Honestly I think your issues with your supervisor is all a misunderstanding. You both had different expectations (not assigning blame) on your relationship and it isn't working. When any working relationship breaks down the key is to understand the other persons point of view and having a honest conversation to find a compromise. I think you can fix this issue by asking your supervisor in a polite manner why do they not want you working on this paper and would he review a completed draft?

I am assuming that you have had very little contact with your supervisor since this and if so he probably does not know your concerns. He cannot change or help if you do not talk with him honestly. Though saying that your supervisor is far more experienced and you should assume he is right. Swallow your pride and try to be productive instead of vilifying him.

Thread: Do you get funding in the 4th year and do you pay for tuition fees?

posted
20-Nov-19, 20:16
edited about 14 seconds later
by rewt
Avatar for rewt
posted about 3 weeks ago
Usually yes but sometimes no. At my uni it varies from several thousand to as low as £300 per 6 months and the lucky few get the uni to pay for it. I think it it is stupid to charge students short term extensions, especially if it is due to reasons outside their control. Though one person I knew got his fees waived due to extenuating circumstances, surprisingly enough his supervisor was deputy head of department.

Thread: Postdoc reference

posted
18-Nov-19, 22:28
edited about 9 seconds later
by rewt
Avatar for rewt
posted about 3 weeks ago
I think you should take the risk. Most companies only check references after they have made the decision otherwise it would be a pain to call every reference for every application. Though could you give your old line managers as references instead as they probably be safer?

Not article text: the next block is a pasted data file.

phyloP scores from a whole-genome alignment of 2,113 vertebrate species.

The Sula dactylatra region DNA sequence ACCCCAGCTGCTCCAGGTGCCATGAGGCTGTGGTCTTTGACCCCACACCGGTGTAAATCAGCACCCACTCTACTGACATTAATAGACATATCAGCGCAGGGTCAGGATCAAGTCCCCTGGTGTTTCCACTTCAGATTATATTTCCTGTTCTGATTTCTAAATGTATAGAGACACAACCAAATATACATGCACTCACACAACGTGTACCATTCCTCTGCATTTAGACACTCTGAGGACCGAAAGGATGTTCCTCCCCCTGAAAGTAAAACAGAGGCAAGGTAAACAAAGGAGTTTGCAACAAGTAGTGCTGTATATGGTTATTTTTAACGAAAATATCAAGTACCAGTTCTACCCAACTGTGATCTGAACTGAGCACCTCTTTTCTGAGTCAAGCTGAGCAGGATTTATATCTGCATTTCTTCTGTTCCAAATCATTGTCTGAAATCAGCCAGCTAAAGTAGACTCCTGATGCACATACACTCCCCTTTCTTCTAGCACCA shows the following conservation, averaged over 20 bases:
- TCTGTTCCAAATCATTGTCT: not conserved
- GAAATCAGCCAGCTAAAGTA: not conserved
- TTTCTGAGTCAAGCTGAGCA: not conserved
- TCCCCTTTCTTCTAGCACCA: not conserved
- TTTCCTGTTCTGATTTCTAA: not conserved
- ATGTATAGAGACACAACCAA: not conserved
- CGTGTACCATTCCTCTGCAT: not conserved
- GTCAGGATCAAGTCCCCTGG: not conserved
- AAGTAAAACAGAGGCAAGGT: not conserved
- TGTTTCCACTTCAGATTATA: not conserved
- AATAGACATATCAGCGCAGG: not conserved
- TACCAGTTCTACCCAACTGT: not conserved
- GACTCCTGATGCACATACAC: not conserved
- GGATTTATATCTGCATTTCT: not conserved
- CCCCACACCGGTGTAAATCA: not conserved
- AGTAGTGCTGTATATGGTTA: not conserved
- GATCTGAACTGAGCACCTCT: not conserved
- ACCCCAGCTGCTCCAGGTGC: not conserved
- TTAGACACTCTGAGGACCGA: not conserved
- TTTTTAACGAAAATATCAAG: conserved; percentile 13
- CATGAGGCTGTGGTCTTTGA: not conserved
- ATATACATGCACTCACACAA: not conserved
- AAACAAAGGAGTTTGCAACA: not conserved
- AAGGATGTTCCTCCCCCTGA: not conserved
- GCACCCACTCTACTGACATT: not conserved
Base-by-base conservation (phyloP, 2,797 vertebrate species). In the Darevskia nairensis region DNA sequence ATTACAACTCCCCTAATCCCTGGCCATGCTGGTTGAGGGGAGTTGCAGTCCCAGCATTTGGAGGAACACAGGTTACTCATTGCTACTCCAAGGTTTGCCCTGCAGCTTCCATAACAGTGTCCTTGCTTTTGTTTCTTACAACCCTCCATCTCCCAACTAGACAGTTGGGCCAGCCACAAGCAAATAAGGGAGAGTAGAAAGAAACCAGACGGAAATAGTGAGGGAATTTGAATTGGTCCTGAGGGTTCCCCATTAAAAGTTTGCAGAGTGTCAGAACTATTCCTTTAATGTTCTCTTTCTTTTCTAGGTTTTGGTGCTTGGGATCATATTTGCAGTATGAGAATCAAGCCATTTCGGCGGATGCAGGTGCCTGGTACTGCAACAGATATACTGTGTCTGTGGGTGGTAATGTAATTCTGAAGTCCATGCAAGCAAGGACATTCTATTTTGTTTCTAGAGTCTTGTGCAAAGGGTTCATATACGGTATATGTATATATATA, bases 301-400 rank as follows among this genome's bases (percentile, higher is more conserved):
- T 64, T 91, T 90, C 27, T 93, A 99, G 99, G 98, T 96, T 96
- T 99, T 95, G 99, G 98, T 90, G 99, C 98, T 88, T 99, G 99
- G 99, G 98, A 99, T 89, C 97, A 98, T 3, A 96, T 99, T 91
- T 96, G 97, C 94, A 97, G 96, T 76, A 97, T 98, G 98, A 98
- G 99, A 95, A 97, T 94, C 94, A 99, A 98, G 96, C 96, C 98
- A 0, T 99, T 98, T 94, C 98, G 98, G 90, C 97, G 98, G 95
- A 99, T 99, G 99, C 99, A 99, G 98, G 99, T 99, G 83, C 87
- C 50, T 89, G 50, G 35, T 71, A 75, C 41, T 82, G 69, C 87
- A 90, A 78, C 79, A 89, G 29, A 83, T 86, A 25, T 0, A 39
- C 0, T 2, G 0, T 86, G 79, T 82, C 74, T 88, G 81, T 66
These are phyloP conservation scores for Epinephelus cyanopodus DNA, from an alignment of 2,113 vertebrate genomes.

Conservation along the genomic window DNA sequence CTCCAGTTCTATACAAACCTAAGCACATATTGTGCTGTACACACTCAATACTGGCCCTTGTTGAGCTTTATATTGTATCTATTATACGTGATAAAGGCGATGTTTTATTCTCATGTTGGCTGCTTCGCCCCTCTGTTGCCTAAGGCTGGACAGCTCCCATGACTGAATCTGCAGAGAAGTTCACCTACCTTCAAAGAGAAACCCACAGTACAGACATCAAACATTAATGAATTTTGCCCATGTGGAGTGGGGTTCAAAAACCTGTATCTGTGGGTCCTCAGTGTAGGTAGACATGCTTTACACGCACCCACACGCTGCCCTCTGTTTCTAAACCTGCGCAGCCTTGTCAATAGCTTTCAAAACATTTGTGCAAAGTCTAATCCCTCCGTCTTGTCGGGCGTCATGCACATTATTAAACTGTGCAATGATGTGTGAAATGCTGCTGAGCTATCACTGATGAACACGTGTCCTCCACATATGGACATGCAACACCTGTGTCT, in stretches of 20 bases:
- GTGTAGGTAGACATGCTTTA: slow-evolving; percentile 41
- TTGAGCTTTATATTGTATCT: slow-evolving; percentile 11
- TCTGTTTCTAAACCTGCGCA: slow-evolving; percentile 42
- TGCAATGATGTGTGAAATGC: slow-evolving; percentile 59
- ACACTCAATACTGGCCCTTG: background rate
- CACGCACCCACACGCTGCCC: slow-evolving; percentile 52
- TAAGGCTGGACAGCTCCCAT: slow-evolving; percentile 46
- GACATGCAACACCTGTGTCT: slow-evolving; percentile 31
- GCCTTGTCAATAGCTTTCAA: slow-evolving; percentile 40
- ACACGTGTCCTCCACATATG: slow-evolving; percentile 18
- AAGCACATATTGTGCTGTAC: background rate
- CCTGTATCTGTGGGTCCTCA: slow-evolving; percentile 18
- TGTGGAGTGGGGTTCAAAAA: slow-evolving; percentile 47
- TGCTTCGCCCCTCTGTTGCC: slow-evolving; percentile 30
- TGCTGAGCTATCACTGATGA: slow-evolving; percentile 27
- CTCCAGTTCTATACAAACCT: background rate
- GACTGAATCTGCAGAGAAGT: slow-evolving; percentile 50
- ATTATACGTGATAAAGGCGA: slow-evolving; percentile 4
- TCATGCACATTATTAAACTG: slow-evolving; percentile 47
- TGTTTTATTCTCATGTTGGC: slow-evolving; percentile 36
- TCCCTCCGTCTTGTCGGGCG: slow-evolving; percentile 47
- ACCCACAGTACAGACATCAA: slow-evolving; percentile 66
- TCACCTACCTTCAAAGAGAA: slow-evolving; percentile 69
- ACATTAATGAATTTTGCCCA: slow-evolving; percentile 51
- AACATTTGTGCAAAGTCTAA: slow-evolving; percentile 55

Thread: Cora

posted
18-Nov-19, 22:26
edited about 11 seconds later
by rewt
Avatar for rewt
posted about 3 weeks ago
You can apply anytime. Most PhDs have flexible start dates and will wait for you to finish your current studies.

Thread: MSc/MSci preference in Physics PhD applications for Oxbridge

posted
18-Nov-19, 22:24
by rewt
Avatar for rewt
posted about 3 weeks ago
I would choose a course you enjoy and that will allow you to maximise your potential. A lot of universities allow you to swap between Bsc and integrated masters which means you can worry about this later. Generally you want at least a masters before a PhD (though you can sometimes do without) and their is an ever so slight preferences for research focused masters over integrated masters. Goodluck!

Thread: I will deliver a guest lecture in the UK, but i do not speak English well

posted
18-Nov-19, 19:13
by rewt
Avatar for rewt
posted about 3 weeks ago
Having had many lecturers with bad English or a thick accent I can safely say it doesn't really matter. Some of the most memorable bits of my course was when the lecturer said something very important in stunted English.

Thread: Post. Doc. Research Associate, Post. Doc. Training Fellow and Post. Doc. Research Assistant - diff?

posted
15-Nov-19, 09:47
by rewt
Avatar for rewt
posted about 1 month ago
I think there are differences in ambition and independence. Like a research associate is the typical post-doc with a set project and supervisor but freedom of work. While an assistant is told exactly what to do and hands over the data to a supervisor. Though a post-doc fellowship is an opportunity to do your own research with minimal supervision, you also have your own budget and more is expected of you. A post-doc fellow seems very cushy and you have a lot of scope to develop your own interests and skills